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April 26, 2018 

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HOLDING COMPANY: A company (usually a corporation) that owns enough stock in another corporation to exercise virtually complete control over its management. Holding companies often own controlling interest in several diverse corporations, allowing it to engage in diverse activities (some of which might be risky) while limiting its liability should problems arise. While holding companies exist in most types of industries, then tend to be quite popular in banking. Through a holding company, a bank can essentially take part in other financial markets (selling insurance, underwriting securities, or acting as a broker) that are beyond the legal authority of the bank itself.

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SAY'S LAW: A classical economic proposition stating that the production of aggregate output creates sufficient aggregate demand to purchase all of the output produced. In other words, supply creates its own demand. This is one of the three assumptions underlying the macroeconomic theory of classical economics which concluded that unrestricted market activity would generate full employment. The other two assumptions are flexible prices and saving-investment equality. Say's law is closely associated with the circular flow model.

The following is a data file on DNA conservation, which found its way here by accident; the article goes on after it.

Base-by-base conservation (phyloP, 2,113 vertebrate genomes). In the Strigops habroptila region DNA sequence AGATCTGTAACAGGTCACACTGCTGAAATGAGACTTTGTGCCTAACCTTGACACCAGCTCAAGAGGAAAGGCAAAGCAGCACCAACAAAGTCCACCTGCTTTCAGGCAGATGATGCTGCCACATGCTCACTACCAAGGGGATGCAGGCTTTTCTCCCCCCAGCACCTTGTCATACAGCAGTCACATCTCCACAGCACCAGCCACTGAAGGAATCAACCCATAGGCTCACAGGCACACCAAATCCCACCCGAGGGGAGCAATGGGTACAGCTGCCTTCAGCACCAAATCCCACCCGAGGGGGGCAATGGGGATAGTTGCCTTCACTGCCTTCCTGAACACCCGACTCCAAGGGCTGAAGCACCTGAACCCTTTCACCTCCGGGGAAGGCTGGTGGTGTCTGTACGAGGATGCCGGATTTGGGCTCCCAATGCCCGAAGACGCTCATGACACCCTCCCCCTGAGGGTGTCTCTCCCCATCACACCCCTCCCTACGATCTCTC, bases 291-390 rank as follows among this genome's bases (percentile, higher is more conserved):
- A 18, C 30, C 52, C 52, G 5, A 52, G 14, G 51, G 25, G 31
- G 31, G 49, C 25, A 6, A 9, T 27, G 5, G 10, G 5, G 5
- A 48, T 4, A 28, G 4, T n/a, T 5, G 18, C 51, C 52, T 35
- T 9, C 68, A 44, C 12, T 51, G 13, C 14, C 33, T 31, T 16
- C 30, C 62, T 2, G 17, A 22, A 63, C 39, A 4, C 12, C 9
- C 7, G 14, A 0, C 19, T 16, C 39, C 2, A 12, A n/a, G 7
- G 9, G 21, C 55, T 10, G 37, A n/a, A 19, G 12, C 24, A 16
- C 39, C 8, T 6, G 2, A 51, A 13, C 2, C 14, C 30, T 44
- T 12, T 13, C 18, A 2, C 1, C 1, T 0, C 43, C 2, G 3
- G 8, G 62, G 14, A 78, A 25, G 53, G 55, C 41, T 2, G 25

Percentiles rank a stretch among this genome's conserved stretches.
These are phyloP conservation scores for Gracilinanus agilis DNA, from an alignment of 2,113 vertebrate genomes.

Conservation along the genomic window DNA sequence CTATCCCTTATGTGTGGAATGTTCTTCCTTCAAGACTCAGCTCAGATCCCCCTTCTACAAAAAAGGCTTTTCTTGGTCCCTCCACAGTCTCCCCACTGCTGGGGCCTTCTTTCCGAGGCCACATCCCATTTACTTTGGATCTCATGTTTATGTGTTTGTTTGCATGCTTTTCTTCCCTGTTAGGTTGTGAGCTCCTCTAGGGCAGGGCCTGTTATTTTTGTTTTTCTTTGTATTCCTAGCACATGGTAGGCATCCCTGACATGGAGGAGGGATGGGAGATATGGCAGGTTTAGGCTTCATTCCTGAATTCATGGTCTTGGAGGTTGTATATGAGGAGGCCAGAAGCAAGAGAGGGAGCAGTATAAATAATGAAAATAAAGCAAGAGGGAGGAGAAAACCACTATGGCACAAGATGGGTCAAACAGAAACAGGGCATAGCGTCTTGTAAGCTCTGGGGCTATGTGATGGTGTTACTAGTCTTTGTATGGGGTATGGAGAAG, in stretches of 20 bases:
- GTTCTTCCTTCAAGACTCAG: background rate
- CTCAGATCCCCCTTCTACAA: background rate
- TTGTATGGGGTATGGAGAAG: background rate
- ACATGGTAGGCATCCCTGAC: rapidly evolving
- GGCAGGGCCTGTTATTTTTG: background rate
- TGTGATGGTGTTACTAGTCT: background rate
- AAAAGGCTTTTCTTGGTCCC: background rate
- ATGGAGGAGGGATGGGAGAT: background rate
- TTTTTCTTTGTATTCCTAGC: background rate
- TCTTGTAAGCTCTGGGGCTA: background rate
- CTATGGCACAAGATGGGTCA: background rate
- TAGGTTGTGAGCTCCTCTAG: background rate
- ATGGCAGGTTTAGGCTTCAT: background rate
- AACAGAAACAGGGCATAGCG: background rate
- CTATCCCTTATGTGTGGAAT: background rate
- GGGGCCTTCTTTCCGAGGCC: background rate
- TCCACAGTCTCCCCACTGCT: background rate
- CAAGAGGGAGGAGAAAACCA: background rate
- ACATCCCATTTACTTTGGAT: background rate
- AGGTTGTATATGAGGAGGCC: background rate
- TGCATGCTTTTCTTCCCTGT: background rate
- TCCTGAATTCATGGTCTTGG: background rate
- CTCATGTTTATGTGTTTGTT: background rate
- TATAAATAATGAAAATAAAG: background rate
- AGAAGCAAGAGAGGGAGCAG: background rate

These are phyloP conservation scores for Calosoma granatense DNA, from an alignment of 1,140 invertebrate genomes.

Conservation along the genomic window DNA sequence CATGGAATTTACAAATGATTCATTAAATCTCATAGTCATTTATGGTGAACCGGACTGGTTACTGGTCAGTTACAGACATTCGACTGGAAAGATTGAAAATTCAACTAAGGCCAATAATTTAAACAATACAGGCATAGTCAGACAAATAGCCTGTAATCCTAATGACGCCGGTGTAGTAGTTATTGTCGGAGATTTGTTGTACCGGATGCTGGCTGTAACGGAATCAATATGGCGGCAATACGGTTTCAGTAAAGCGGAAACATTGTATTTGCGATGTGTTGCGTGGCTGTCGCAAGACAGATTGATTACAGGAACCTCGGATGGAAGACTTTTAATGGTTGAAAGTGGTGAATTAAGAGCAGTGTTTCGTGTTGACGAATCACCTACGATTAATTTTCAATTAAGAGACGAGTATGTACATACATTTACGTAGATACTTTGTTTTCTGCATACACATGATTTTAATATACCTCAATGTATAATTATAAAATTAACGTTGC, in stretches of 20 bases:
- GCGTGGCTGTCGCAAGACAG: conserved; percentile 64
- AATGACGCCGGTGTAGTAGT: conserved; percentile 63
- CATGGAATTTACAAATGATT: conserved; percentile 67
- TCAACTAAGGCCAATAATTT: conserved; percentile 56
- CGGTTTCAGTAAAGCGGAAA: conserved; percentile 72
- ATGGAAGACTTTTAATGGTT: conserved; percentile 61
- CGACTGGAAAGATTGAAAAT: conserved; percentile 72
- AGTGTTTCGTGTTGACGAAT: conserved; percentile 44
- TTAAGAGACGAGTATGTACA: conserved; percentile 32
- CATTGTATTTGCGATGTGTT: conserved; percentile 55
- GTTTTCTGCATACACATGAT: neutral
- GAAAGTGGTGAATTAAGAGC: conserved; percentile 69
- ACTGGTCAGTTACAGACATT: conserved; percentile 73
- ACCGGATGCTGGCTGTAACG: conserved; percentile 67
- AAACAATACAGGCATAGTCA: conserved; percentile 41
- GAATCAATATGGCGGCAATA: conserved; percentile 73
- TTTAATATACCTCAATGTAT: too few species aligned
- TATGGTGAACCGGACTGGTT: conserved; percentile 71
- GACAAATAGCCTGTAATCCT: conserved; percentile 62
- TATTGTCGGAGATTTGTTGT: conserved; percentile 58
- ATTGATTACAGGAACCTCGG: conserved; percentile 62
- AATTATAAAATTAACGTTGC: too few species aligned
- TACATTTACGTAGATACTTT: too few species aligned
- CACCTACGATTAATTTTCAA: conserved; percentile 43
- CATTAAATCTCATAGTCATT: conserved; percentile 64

See also | classical economics | flexible prices | saving-investment equality | circular flow | full employment | Keynesian economics | laissez faire | invisible hand |


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CONCENTRATION RATIOS

A family of measures of the proportion of total output in an industry that is produced by a given number of the largest firms in the industry. The two most common concentration ratios are for the four largest firms and the eight largest firms. The four-firm concentration ratio is the proportion of total output produced by the four largest firms in the industry and the eight-firm concentration ratio is proportion of total output produced by the eight largest firms in the industry. Concentration ratios are commonly used to indicate the degree to which an industry is oligopolistic and the extent of market control of the largest firms in the industry. A related measure is the Herfindahl index.

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